I took on Chuck Wendig’s Roll for your title challenge for this week’s #fridayflash. The title random.org gave me was “Labyrinthine Hive-Mind”. I give you 473 words. Constructive criticism welcome.
I cringe as another drone flies overhead. It’s a reflex I can’t stop, even after a dozen years. The war was brutal, but short. Once we lost control of the drones’s Artificial Intelligence, it wasn’t long before they developed a complex, twisted, hive-mind that outsmarted every human pilot we sent after them. They re-programmed our guided missiles mid-flight. Our best scientists and programmers, myself included, have tried to break their code encryption, but we’ve made minimal progress. Their flight patterns and formations vary each day. Sometimes they hover to intimidate, and other times they buzz by mere feet overhead at incredible speed to frighten. It’s working.
I straighten and hurry to the vegetable patch to pick up a few things for lunch. No one wants to stay outside for long, so we all have to pitch in tilling, planting, and harvesting enough to sustain the small communities we built up.
Larger buildings like the convention center are packed to bursting, like giant termite nests, with mutated bulbous additions tacked on piecemeal, as cleverly as possible. The inhabitants would slowly sneak in supplies, build rooms with three walls and a roof inside the building, wait until the sky cleared, open a cargo door, push the room out, roll it along the building, punch out some of the center’s exterior windows or prop open a door and attach the addition from the inside. Once or twice they didn’t get the timing right, because the drones always switch it up, and people were gunned down. But the overcrowding in those places is stifling. They need more room to expand.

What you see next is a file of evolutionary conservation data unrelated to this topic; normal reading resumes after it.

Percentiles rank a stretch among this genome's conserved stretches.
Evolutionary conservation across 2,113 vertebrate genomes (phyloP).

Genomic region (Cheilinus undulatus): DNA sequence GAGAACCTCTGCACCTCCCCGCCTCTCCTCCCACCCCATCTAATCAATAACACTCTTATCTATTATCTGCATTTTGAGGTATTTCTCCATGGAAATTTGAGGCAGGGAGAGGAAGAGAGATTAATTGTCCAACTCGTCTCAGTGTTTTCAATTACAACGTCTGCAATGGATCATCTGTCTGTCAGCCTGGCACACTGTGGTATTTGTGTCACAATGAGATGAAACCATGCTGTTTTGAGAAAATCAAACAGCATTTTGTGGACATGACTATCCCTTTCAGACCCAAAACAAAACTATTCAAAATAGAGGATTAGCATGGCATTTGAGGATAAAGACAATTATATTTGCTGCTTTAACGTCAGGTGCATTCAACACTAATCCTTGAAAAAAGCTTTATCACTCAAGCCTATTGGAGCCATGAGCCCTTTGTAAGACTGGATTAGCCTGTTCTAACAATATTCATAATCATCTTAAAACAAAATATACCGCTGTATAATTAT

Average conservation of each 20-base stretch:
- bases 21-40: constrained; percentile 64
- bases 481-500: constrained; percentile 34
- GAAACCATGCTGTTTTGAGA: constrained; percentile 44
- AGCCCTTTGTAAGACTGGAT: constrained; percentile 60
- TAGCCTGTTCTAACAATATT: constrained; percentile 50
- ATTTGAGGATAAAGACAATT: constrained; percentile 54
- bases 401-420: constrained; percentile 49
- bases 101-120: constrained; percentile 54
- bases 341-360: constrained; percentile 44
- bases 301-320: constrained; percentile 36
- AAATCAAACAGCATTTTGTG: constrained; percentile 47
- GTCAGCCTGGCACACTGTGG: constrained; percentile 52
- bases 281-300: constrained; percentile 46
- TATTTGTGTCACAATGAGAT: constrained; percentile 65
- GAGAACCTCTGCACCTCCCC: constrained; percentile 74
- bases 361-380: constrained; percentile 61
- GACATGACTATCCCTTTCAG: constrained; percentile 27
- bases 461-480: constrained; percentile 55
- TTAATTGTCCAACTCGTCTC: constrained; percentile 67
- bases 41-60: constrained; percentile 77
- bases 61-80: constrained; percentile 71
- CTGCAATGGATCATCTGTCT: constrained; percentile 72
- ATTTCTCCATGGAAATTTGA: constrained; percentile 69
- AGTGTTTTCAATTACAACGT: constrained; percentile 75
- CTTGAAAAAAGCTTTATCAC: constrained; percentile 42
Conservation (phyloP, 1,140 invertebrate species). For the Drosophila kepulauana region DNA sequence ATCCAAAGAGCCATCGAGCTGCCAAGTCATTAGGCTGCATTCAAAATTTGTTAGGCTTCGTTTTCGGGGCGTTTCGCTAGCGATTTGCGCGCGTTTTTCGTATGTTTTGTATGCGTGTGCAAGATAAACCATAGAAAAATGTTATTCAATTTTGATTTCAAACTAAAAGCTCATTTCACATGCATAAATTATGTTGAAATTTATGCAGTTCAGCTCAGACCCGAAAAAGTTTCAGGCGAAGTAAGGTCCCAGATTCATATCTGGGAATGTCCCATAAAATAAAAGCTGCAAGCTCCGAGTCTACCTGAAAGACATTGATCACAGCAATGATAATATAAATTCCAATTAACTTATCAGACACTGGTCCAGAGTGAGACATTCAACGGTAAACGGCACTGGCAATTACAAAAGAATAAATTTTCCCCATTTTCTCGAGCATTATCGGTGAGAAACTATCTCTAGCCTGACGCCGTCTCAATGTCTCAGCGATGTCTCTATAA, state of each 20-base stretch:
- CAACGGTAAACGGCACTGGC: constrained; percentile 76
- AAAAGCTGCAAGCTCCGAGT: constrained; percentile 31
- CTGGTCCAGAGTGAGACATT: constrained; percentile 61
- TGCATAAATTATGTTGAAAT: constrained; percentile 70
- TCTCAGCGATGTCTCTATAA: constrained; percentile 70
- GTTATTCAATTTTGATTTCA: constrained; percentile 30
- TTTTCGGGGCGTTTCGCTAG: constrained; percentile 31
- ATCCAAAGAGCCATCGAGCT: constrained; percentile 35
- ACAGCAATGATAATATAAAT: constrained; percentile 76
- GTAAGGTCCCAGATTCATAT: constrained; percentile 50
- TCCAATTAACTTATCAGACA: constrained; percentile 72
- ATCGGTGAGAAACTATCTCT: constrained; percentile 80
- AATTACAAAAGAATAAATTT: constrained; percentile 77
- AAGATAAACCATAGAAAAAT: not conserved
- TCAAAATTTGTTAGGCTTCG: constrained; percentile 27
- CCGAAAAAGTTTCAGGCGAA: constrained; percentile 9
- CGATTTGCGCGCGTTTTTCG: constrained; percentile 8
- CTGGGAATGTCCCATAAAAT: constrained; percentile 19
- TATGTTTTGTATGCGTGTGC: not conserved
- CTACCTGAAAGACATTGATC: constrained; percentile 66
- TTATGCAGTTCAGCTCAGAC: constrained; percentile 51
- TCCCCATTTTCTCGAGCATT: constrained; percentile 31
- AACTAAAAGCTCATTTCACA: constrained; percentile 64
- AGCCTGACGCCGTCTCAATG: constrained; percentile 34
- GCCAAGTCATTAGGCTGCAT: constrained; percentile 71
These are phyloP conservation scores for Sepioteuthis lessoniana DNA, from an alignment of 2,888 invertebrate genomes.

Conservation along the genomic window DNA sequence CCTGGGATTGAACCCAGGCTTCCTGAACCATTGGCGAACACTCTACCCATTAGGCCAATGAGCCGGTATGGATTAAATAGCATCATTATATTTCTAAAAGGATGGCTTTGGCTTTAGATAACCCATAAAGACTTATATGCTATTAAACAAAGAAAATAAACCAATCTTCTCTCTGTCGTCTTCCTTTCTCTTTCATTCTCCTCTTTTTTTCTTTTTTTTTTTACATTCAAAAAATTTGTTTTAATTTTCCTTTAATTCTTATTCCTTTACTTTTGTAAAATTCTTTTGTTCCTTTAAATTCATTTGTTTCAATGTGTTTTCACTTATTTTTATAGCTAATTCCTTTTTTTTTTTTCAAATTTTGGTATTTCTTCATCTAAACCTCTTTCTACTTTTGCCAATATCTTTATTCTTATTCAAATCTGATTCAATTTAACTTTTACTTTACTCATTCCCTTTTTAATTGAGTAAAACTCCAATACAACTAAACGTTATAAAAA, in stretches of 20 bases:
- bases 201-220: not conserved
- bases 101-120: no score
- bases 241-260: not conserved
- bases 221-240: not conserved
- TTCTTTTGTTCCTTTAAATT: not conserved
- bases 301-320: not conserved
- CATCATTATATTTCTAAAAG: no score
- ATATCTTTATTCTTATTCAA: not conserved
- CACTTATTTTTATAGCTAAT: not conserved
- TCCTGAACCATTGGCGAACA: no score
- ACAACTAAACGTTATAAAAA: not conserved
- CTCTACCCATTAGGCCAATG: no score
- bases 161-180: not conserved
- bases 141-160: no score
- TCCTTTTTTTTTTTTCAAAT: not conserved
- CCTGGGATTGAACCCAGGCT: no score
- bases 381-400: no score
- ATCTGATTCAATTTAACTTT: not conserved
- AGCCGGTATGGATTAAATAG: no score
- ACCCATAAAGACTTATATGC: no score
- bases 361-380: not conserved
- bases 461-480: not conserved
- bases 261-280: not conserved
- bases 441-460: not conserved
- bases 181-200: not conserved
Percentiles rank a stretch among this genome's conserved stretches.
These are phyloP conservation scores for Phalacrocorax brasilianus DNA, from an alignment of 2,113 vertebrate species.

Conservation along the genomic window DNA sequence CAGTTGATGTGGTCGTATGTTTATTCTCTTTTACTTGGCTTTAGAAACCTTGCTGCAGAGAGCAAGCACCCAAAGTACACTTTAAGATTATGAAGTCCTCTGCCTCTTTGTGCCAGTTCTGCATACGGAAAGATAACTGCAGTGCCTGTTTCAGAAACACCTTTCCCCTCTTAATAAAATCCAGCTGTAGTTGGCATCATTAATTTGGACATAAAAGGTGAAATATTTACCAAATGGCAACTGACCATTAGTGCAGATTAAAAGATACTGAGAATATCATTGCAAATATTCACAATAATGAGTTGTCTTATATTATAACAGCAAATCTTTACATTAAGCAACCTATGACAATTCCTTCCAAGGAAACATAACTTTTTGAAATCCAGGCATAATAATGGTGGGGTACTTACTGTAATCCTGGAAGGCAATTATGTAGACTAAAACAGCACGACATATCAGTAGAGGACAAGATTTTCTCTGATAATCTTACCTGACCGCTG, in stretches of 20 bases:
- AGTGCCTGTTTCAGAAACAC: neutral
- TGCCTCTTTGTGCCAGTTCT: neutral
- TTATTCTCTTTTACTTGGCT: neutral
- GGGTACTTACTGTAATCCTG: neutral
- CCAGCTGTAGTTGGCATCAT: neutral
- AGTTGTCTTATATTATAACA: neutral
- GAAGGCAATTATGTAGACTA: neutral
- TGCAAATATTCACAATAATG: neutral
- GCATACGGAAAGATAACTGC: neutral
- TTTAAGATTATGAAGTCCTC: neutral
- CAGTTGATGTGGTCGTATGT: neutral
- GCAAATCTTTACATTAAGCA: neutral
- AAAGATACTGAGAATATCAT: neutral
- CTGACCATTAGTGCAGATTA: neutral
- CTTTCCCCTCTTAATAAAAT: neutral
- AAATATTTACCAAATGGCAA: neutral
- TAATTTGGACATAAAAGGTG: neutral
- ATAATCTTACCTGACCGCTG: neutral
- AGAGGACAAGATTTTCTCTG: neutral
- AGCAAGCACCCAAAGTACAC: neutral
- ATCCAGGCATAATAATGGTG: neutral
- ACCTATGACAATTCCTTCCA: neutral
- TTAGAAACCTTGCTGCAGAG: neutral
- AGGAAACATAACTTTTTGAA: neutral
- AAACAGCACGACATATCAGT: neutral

I pick a few tomatoes, some pears, and a hefty squash. I’ll have to cook it later. I slip them all into a canvas bag slung over my shoulder and run back a different way than I came. I don’t like the idea of the drones tracking my movements, so I always try to take as random a path as possible, even though the distance is short. I don’t delude myself into thinking they couldn’t find me if they wanted to. I still don’t want them tracking me.
I live in what used to be a medium-sized office building. I sleep in an old conference room, under a big oval table. They used to do classified work here, before the drones took over and relieved the world of computer security. That’s why the building has no windows. It’s safer that way.
The military thought I could help them figure out what went wrong. How could I, when I programmed the drones to fly test missions with the sole purpose of collecting data? A dozen years ago. I don’t know where their intelligence came from. They certainly seem to be smarter than me.Send to a friend: